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Патент USA US3070487

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United States . Patent O?lice
Patented Dec. 25, 1962
Joseph Mandelkorn, Lakewood, N.J., assignor to the
United States of America as represented by the Secre
tary of the Army
No Drawing. Fiied Oct. 3, 1960, Ser. No. 60,231
5 Claims. (Cl. 156-17)
(Granted under Titie 35, US. Code (1952), sec. 266)
The invention described herein may be manufactured
cially desirable when the compound semiconductor
treated is gallium phosphide.
Similarly, the concentration of the metal salt in the
solution is not critical. This is because the concentra
tion of metal salt in solution changes as the solution
evaporates. It is only important that suf?cient metal
salt be in solution to form a continuous protective ?lm
to prevent oxidation of the surface of the compound
semiconductor. A saturated solution of gold chloride
in aqua regia has been found to work well when treating
gallium phosphide.
The thickness of the metallic ?lm precipitated onto the
compound semiconductor is not critical. In the instance
where a point contact device is desired, the ?lm is gen
This invention relates to a method for removing the
resistance skin from the surface of compound semicon 15 erally of such a thickness that facilitates removal by
gentle scratching or solvent action to uncover the stable
ductors in general and, in particular, to a method for surface of the compound semiconductor. 'In the case
removing the resistance skin from the surface of gallium
of gallium phosphide, it has been found that the treated
surface will be stable against oxidation for long periods
An object of the invention is to make point contact de
"vices ‘on a gallium phosphide surface. Another object 20 of time after the precipitated ?lm of metal salt has been
is to make low resistance contacts to devices made from
In carrying out the method, no heat is required. That
gallium phosphide or to make low resistance contacts in
is, the drop of solution can be applied to the surface of
order to measure the properties of gallium phosphide.
the compound semiconductor and allowed to stand over
A further object is to obtain good surfaces for alloying
25 night for evaporation of the volatiles of the solution.
or diffusion of dopants into the gallium phosphide.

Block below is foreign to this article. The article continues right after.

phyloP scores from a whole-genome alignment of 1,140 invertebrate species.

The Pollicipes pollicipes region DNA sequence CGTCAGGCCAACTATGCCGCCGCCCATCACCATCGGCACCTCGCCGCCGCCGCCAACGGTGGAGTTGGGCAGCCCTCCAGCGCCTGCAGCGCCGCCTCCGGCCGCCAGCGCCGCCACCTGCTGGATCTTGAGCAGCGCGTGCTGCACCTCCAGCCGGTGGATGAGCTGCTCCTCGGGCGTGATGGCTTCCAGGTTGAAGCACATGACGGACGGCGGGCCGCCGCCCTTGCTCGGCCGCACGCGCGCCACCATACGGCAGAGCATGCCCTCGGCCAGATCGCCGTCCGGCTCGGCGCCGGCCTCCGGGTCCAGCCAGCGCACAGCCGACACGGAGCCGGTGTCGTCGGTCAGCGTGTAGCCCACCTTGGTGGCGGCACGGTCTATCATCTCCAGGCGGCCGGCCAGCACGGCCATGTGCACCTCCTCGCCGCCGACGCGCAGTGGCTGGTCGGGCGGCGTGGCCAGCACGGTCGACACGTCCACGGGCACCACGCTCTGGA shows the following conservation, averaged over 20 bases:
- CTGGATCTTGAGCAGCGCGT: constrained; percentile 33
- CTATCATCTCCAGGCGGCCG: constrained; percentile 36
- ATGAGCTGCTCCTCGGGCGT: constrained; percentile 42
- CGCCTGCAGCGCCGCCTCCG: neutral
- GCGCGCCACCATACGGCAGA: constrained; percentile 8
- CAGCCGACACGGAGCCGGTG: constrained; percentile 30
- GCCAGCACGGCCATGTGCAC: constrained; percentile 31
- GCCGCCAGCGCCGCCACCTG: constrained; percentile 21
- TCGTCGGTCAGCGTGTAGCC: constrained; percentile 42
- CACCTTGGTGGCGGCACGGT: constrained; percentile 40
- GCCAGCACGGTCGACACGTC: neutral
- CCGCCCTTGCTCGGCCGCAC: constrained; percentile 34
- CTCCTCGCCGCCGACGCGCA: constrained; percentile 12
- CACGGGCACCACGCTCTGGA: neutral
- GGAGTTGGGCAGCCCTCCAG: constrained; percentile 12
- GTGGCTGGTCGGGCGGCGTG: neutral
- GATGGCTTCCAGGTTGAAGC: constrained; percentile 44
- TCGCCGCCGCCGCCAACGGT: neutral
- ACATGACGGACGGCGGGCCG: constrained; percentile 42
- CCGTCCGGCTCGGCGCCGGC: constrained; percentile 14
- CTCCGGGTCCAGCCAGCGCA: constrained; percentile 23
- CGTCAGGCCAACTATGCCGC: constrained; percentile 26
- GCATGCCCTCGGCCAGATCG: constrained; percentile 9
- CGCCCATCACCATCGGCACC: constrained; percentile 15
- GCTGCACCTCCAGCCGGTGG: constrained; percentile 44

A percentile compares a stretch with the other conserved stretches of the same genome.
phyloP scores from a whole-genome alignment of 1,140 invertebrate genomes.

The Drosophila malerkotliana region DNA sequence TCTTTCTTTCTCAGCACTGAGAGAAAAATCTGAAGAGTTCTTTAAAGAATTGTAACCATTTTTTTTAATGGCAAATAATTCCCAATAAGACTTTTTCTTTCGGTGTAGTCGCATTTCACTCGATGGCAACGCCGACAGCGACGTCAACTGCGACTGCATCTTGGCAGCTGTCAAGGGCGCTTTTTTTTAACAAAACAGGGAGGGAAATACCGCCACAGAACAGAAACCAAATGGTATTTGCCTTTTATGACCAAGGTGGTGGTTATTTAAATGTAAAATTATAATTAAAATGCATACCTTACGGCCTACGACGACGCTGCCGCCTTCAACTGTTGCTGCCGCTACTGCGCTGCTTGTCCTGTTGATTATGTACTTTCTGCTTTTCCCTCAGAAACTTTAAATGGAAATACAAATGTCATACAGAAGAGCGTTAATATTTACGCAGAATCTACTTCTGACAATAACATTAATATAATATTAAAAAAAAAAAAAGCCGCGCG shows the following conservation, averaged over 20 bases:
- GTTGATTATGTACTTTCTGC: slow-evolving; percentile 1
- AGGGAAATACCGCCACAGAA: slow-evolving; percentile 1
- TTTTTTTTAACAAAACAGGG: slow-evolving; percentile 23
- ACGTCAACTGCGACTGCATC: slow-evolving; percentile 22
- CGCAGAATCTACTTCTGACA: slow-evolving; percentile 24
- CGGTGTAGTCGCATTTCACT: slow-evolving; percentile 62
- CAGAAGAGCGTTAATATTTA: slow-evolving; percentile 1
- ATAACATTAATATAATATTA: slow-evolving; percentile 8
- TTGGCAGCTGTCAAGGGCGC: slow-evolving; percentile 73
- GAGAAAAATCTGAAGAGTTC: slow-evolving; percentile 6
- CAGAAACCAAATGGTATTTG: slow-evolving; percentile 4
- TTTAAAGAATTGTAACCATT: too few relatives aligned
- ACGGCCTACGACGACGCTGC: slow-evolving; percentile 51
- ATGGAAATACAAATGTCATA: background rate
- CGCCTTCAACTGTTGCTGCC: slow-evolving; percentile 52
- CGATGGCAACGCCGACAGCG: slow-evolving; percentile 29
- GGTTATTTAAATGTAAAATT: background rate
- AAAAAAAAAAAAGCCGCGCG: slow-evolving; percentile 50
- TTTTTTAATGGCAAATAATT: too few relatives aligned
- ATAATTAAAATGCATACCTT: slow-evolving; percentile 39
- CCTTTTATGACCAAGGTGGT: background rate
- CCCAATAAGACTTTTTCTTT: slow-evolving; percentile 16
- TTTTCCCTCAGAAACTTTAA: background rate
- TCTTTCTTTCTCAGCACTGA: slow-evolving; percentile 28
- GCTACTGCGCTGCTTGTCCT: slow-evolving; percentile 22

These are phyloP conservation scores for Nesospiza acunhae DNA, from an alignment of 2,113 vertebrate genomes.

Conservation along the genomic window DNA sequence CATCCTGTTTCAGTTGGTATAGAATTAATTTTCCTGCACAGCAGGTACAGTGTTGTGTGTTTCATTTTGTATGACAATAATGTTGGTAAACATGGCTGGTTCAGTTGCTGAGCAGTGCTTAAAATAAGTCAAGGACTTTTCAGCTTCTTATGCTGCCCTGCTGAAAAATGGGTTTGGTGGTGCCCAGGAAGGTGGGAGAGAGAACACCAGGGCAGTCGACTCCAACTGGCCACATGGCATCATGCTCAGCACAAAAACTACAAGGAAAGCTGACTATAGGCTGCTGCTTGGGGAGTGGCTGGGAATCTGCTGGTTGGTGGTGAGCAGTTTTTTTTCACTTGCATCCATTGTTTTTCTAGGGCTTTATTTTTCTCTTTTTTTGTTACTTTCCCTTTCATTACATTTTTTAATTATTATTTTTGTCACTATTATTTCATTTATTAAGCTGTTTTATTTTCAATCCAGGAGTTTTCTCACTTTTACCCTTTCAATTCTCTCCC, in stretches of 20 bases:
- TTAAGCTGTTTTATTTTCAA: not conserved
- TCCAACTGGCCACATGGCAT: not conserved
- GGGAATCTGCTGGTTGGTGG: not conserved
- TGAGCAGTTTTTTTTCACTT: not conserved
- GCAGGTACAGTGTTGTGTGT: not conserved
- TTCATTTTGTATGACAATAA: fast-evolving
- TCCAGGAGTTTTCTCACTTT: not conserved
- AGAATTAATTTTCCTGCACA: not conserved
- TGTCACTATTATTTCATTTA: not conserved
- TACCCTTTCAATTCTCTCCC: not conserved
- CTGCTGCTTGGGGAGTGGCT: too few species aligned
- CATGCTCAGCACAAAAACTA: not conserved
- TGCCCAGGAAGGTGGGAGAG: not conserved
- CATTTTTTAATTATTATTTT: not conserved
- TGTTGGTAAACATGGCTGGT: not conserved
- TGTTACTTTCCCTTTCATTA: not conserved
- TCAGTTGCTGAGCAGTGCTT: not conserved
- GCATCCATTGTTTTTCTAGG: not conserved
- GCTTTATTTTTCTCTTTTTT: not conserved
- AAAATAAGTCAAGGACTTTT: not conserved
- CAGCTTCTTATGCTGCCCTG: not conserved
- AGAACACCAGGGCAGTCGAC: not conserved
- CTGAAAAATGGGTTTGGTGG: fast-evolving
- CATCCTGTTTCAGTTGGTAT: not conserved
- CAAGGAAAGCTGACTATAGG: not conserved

‘and used by or for the Government for governmental
purposes, without the payment of any royalty thereon.
Brie?y, the method comprises placing on the surface
of the gallium phosphide a solution in an etchant of a
metal salt whose metal ions are lower in the electromo
If it is desired to carry out the process more rapidly,
gentle heat can be applied.‘ This heat can be supplied
in the case of gallium phosphide by placing the gallium
phosphide on a heated substrate which does not react
tive series than gallium.
Gallium phosphide, when grown or cut, typically has 30 with gallium phosphide as, for example, a heated sheet
of platinum. Intense heat that would cause sputtering
a high resistance oxide skin on its exposed surface which
of the solution should be avoided however, as this causes
makes it impossible to obtain low resistance contacts to
a discontinuous ?lm of metal to be precipitated onto the
the material. It is therefore impossible to make point
compound semiconductor.
contact devices from the untreated material. Even if the
The function of the etchant is to hold the metal salt in
material is etched, it seems to re-form its oxide skin 35
solution and to attack and remove the oxide resistance
instantaneously upon leaving the etching bath.
skin of the compound semiconductor. This enables the
It has now been found that certain chemical treatments
metal salt in the solution to react with the compound
result in permanent removal of the oxide skin from gal—
semiconductor and displace the metal of the compound
lium phosphide so that point contact devices can then
be made, or low resistance contacts to the gallium phos 40 semiconductor. Aqua regia has been found especially
desirable as an etchant for gallium phosphide. The mere
phide can be made, or good low contact resistance alloyed
acidi?cation of the metal salt solution with an inorganic
junctions can be made in the gallium phosphide.
acid as, for example, HCl will not cause the chemical
According to the method, a solution in an etchant of
displacement in the case of gallium phosphide.
a metal salt whose metal ions are lower in the electro
The following examples illustrate the principles of the
motive series than gallium is placed on the surface of 45
the gallium phosphide. If a junction is desired in the
gallium phosphide, then appropriate dopant ions are
Example 1
added to the treating solution. The etchant in the solu
tion attacks the skin of the gallium phosphide and dis
A drop of a saturated solution of gold chloride in aqua
solves it. The gallium atoms then go into solution 50 regia is placed carefully on the top surface of a gallium
phosphide crystal which is heated on a substrate which
displacing the less active metal ions of the metal salt
does not react with gallium phosphide. The tempera
which were in solution. These less active ions then pre
cipitate as atoms on the surface of the material.
If a
point contact is desired; then the precipitated precious